By Andrew Mason, Stewardship Director ASI
Greenwashing. When is a business deliberately attempting to mislead people into thinking it’s greener than it really is? Or when is it a genuine attempt to clarify the business’ true commitment to the environment? We take a closer look.
Put simply, greenwashing is when a company deliberately overstates its green credentials. And, alas, the practice is common in today’s corporate landscape. Perhaps this is understandable. Sustainability has become big business, and companies are under mounting pressure to communicate their environmental record to an increasingly discerning public.
But for investors focused on environmental, social, and governance (ESG) issues, determining whether corporate information relating to sustainability falls on one side of the line or the other can be a serious challenge.
According to the Governance and Accountability Institute, an estimated 90% of companies comprising the Fortune 500 Index now undertake some form of sustainability reporting. The story is similar in Europe.
However, in a 2019 speech, Hans Hoogervorst, chairman of the International Accounting Standards Board, said that increased reporting was unlikely to make companies strive to be greener. “We should not expect sustainability reporting to be very effective in inducing companies to prioritize planet over profit,” he said. “Greenwashing is rampant.”
The rise of ESG
Even as recently as a decade ago, relatively few investors would have paid much attention to sustainability reporting. But investing along ESG lines has moved progressively mainstream, with more and more investors now factoring environmental considerations into their investment decisions.
Coronavirus has accelerated this trend. Between April and June of 2020, ESG-type investing attracted net flows of $71.1 billion globally, according to Morningstar. This pushed assets under management above $1 trillion. In the UK, flows between April and July exceeded the combined flows of the previous five years, according to Calastone, the transaction network.
Another factor upping the ante is that investors are increasingly aware that setting and meeting ambitious targets on the environment is often an indication of a well-run business.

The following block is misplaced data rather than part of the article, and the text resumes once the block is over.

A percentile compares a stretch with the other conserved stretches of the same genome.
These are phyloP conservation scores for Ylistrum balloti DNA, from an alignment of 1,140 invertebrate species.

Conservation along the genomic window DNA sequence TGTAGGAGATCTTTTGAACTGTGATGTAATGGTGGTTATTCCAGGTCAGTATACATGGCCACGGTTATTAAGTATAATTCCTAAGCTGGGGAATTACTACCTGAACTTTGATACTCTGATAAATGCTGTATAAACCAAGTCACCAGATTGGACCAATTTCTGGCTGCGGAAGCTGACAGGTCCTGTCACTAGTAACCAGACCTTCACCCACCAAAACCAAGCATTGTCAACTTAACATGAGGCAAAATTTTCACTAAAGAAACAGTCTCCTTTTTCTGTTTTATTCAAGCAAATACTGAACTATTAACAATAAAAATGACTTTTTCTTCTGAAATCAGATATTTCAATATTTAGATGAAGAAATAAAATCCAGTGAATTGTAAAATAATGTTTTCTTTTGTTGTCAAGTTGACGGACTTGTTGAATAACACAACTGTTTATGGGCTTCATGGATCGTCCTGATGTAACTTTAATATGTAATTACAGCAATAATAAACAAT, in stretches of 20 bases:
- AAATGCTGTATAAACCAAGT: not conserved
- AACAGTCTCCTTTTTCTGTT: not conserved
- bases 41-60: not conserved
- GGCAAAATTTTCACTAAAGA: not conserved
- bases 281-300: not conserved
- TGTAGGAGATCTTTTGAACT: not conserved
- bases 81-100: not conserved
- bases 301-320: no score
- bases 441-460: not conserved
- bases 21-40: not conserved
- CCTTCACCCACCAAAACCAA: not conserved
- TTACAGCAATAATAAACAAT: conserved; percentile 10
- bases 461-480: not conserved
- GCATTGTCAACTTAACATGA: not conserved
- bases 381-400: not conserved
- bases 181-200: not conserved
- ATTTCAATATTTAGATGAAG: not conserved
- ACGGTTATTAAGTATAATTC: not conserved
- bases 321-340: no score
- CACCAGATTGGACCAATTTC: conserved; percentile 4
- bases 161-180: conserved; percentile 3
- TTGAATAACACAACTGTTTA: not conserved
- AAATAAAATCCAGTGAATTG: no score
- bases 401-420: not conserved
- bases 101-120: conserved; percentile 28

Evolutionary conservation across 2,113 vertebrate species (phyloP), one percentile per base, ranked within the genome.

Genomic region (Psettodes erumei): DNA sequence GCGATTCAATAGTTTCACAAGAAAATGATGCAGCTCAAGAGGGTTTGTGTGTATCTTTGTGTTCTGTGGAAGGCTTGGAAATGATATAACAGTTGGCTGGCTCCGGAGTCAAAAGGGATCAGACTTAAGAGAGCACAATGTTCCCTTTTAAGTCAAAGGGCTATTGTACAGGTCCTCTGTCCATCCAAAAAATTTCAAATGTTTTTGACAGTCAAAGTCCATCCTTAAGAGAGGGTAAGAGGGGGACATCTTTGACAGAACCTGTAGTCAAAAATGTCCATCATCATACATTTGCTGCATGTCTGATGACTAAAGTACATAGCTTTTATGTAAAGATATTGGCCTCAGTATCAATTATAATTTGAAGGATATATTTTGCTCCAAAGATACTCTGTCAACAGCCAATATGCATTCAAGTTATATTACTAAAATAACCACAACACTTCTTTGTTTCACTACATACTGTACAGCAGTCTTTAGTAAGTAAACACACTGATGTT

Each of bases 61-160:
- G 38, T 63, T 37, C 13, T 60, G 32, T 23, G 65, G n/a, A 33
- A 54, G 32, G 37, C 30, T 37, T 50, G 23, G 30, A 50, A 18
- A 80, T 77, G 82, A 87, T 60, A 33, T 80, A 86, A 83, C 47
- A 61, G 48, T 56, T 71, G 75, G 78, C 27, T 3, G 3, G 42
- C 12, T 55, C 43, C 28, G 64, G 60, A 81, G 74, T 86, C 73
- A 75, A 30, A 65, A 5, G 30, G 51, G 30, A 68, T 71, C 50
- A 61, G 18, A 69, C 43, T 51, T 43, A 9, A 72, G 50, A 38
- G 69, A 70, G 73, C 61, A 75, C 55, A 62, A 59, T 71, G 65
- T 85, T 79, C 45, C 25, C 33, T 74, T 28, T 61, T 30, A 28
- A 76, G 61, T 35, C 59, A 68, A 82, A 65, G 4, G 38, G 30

Indeed, if a company manages to reduce its energy consumption while maintaining or even increasing production, that directly benefits shareholders. Reducing carbon emissions is not just about saving the planet. Rather, it’s often a proxy for good management. This in turn can bring genuine, value-add insight into the quality of an investment.
Yet for all of today’s sustainability reporting, many investors feel none the wiser as to a company’s true level of sustainability. One problem is that businesses have to report to a broad group of stakeholders. These include employees, non-governmental organizations, customers, and regulators. The result is a wide array of information, much of which is of little relevance to ESG-focused investors.
A second, related problem is that sustainability reporting has evolved piecemeal. This has created a patchwork of information that creates wriggle room for companies while leaving investors confused.
As consultancy firm McKinsey stated: “These frameworks and standards allow businesses considerable freedom to choose their sustainability disclosures”. It added: “Investors say they cannot readily use companies’ sustainability disclosures to inform investment decisions and advice accurately.”
How can we tackle the problem?
So, what are the most effective anti-greenwashing strategies? The short answer is that it takes a lot of hard work and analysis. Continual assessment and interrogation are key.
Of course, different standards exist. However, sifting through the resulting data provides significant assurance. Indeed, it’s harder today for a company to come out with high-level qualitative views that are not backed up by quantitative measures to show what its carbon footprint is. That is a big change.
It is also important to look at the extent to which a company institutionalizes sustainability. For example, does it establish board oversight for green issues? Does it link executive remuneration to reducing carbon emissions?
What about the interrogation part of anti-greenwashing? Here, staying invested in a company and having the ability to ask questions of management can help unearth the story behind the numbers. One example is a company that always meets its sustainability targets versus a company that is only just missing them. The former may be setting soft goals while the latter could be pushing itself ever harder.
This is why we believe company visits are the single-most-important aspect of a good anti-greenwashing strategy. Sustainability data is a helpful tool for interrogating a company’s track record. However, the full picture is sometimes more nuanced. It is only by engaging with key personnel that you can truly understand how a business mitigates its material ESG risks.